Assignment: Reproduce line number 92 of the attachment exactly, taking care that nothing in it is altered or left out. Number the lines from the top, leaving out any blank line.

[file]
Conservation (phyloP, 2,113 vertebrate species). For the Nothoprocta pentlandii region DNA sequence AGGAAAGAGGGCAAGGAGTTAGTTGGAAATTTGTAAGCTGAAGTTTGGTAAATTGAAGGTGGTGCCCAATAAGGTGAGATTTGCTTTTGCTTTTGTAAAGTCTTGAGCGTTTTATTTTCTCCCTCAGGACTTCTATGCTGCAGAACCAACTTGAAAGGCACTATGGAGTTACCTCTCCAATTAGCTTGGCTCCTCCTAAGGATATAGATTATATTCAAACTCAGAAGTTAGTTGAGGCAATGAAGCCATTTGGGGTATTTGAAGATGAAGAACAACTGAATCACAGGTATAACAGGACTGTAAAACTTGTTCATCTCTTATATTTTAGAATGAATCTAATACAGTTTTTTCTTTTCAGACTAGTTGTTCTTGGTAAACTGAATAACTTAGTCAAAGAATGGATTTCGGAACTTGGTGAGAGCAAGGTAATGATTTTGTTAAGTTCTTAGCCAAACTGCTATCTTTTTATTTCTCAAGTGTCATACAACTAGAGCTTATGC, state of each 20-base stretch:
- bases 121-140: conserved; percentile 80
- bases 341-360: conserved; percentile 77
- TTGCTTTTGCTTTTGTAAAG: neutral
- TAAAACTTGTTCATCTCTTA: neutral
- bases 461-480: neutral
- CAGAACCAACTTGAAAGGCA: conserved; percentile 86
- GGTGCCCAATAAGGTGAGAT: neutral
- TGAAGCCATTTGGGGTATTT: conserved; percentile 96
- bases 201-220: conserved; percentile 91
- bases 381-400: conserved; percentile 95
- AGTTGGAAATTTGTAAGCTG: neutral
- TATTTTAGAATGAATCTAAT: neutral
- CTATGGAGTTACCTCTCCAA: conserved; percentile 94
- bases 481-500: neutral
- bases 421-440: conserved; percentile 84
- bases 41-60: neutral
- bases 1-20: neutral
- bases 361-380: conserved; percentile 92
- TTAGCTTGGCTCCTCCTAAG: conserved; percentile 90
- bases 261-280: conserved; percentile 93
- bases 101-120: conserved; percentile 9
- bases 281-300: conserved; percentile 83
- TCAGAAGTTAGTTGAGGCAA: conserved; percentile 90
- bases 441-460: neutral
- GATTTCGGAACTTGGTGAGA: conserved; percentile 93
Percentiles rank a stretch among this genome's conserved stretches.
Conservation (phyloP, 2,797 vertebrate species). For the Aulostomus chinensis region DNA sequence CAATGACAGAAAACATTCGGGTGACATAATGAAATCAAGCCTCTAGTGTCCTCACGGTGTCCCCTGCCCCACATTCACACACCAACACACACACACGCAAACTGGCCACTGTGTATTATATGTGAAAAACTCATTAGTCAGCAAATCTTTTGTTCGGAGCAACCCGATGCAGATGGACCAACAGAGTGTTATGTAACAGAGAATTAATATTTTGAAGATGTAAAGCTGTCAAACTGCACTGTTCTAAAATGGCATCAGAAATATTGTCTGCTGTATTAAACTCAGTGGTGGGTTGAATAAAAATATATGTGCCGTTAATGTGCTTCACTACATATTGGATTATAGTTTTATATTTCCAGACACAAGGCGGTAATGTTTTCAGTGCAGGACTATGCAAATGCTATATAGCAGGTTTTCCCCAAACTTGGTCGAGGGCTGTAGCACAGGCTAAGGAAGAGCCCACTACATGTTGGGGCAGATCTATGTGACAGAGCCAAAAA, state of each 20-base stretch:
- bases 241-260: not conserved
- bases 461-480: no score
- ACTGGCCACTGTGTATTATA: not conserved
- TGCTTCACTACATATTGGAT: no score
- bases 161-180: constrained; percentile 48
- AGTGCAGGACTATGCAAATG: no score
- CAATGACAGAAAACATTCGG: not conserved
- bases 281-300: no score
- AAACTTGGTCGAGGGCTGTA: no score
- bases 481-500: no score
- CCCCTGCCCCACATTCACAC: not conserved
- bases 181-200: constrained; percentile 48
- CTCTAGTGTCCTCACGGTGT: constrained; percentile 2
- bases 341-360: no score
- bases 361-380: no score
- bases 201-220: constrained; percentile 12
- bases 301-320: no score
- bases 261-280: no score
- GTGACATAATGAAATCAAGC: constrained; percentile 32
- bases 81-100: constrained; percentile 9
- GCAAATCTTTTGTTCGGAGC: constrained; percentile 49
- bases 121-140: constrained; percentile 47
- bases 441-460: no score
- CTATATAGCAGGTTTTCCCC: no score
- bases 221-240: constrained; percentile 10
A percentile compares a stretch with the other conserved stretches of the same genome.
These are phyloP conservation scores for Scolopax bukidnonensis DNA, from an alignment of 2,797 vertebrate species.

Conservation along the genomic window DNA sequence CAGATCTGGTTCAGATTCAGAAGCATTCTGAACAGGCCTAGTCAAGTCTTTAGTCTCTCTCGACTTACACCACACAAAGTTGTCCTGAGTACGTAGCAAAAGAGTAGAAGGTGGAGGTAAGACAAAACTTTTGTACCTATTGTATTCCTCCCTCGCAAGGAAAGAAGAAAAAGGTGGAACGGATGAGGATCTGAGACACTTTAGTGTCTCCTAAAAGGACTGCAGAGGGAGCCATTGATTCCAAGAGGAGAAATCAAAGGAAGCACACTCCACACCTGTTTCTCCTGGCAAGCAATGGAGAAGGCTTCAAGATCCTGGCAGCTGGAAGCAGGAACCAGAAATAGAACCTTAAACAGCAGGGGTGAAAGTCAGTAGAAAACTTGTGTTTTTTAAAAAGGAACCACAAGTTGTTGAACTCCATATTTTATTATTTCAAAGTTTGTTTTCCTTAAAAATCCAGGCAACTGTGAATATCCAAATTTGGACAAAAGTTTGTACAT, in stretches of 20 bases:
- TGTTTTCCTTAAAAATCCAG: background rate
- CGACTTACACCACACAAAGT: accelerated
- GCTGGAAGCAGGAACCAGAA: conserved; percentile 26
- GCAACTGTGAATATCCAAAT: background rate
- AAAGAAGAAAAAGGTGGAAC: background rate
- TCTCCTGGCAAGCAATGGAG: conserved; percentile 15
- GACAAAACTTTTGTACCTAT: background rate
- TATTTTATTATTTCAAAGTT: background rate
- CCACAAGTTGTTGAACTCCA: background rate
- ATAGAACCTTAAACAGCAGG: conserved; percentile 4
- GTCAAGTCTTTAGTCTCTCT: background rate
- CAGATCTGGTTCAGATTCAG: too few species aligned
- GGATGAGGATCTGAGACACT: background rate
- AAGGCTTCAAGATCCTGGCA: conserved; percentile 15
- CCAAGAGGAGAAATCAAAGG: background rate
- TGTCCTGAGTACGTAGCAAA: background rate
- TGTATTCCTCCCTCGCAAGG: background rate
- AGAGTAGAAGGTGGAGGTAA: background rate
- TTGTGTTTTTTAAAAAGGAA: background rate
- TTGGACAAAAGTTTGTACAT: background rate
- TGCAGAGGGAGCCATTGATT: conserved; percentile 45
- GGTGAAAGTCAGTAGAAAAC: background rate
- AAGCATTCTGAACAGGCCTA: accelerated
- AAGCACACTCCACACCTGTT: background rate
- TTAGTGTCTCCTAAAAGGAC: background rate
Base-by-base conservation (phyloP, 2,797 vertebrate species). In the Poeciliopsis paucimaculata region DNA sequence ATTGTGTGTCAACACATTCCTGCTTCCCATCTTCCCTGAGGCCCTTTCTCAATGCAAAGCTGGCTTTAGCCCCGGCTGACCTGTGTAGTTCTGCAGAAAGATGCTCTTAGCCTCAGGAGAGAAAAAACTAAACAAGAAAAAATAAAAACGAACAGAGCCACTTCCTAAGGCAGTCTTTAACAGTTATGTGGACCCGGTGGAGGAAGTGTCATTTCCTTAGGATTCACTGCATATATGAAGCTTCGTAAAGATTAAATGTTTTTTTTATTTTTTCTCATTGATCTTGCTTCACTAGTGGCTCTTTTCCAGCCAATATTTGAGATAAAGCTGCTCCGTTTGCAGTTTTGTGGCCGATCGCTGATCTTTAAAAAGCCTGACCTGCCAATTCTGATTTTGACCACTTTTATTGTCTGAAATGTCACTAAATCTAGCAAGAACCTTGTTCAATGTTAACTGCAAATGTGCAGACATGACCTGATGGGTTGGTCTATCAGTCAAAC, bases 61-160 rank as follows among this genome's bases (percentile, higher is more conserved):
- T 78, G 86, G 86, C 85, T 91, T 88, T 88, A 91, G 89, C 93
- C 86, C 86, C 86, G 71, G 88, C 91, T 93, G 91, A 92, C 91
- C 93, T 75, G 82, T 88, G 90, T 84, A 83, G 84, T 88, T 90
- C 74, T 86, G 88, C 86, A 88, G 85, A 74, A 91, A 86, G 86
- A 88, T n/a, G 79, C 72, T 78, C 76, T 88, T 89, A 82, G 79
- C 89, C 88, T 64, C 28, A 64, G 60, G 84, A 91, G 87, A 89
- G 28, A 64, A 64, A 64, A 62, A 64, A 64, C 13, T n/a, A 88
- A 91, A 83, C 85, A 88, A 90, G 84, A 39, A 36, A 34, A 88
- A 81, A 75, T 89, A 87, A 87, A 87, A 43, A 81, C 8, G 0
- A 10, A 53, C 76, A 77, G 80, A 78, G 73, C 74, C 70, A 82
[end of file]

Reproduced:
- A 10, A 53, C 76, A 77, G 80, A 78, G 73, C 74, C 70, A 82